One evening a few of us piled into a canoe and we poled it out to the center of the river to fish. I remember catching a pretty nice-sized trout, but I lost it when I tried to clean off some dirt. It floated out of my hand and downstream. A fish that got away.

We didn’t have much time for fishing for the remainder of the trip. A Maine game warden tracked us down to inform us that one of my father’s relatives had died. The rest of the trip was about paddling to Allagash.

We did stop for a bit at the Allagash Falls. Like the Fish River Falls, the Allagash Falls are rather gradual and canoeists, kayakers, and rafters can shoot the rapids. We portaged the gear and all but a canoe or two around the falls. A couple of us tried to shoot the falls, but we swamped the canoe. It was rather frigid, but fun adventure.

New gear for Knights Landing

I didn’t fish very much once I become involved in high school sports. There just wasn’t the time.

And things were pretty hectic in college, so I didn’t fishing then either.

In time, I ended up working for The Daily Democrat in Woodland, Calif., and there became friends with Rick Roach. Rick’s family owns a farm in Arkansas and he very much enjoyed the outdoor life. Still does.

The Daily Democrat was an afternoon newspaper which meant we got to work early to get the newspaper out by noon and we left the office by 3 or 4 p.m. After a while I ended up investing in fishing gear, because sometimes after work we would load up Rick’s vehicle and drive past the Yolo County farms and asparagus fields to Knights Landing, stopping along the way for assorted bait and fried snacks. Yes, the bait and snacks often were purchased at the store from the same clerk that handled both the bait and the snacks.

We would then drive to a nearby canal and cast a line into the water. I seem to recall we were fishing for salmon, but I could be wrong. After all, I have been before. We would sit in lawn chairs – if we remembered to bring them or on the bank if we didn’t – drink cheap beer and smoke even cheaper cigars as we fished the afternoon into the evening, sometimes until after dark. If we stayed long enough and it became chilly, we would build a driftwood fire, light another cigar and open another beer.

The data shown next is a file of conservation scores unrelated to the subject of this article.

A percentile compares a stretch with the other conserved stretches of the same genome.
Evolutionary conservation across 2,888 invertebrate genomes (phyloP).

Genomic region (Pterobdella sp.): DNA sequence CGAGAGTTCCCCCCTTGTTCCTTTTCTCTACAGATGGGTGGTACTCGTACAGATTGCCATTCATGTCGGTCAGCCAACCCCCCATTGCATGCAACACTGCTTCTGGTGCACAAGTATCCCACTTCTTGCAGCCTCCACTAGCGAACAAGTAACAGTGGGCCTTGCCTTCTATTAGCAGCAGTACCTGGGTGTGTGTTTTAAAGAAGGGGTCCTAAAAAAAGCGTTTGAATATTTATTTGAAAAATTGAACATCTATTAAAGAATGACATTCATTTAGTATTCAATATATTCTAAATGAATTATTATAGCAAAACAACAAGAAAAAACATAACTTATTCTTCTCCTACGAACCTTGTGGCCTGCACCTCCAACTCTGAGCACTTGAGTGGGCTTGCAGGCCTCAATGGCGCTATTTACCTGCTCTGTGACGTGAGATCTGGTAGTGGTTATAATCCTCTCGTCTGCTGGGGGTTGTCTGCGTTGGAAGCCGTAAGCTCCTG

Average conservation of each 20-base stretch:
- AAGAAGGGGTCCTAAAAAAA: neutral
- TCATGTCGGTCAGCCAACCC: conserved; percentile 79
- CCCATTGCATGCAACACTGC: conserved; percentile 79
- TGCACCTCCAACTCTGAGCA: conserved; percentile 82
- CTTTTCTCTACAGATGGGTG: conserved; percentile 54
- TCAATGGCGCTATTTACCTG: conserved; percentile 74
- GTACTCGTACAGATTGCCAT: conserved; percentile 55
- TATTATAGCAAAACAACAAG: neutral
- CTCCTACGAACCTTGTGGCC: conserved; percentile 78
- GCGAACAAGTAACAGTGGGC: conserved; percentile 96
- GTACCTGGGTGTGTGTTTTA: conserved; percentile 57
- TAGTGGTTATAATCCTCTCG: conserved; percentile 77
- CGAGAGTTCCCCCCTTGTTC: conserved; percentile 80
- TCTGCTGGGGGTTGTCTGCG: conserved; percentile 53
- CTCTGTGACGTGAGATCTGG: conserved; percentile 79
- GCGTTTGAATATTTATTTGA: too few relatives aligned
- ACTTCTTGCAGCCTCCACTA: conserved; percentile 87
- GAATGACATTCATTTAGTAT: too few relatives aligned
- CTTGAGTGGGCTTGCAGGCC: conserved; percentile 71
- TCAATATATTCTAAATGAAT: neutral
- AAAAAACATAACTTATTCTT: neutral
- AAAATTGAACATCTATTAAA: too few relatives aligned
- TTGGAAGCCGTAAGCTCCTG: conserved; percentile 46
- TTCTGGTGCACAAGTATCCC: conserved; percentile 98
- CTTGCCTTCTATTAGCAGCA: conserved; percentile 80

We were fishing near Knight’s Landing on April 4, 1991, when news broke about the hostage-taking at Good Guys in Sacramento. We stuck around for a little while longer, but left a bit earlier than normal for us. Rick’s news bone was itching and he ended up joining the press corps there to shoot photos we printed in The Daily Democrat.

Lake Berryessa, Twin Lakes and Cliff Polland

Later, Rick and his wife, Michele, moved to Vacaville to work at The Reporter, he as the photo editor and she as the top sales representative for the newspaper. From the time we all lived in Woodland, we took annual trips to the Sierra Nevada to camp at Annette’s Mono Village outside of Bridgeport. Annette’s Mono Village is a ’50s-style camping resort, complete will log cabin restaurant. There are modern amenities, however, including an onsite store, bait shop, motel-style rooms, lodges, hookups for RV campers, restrooms, coin-operated showers, and laundry facilities. The resort is nestled in the Sawtooth Mountain range, which rims Yosemite National Park.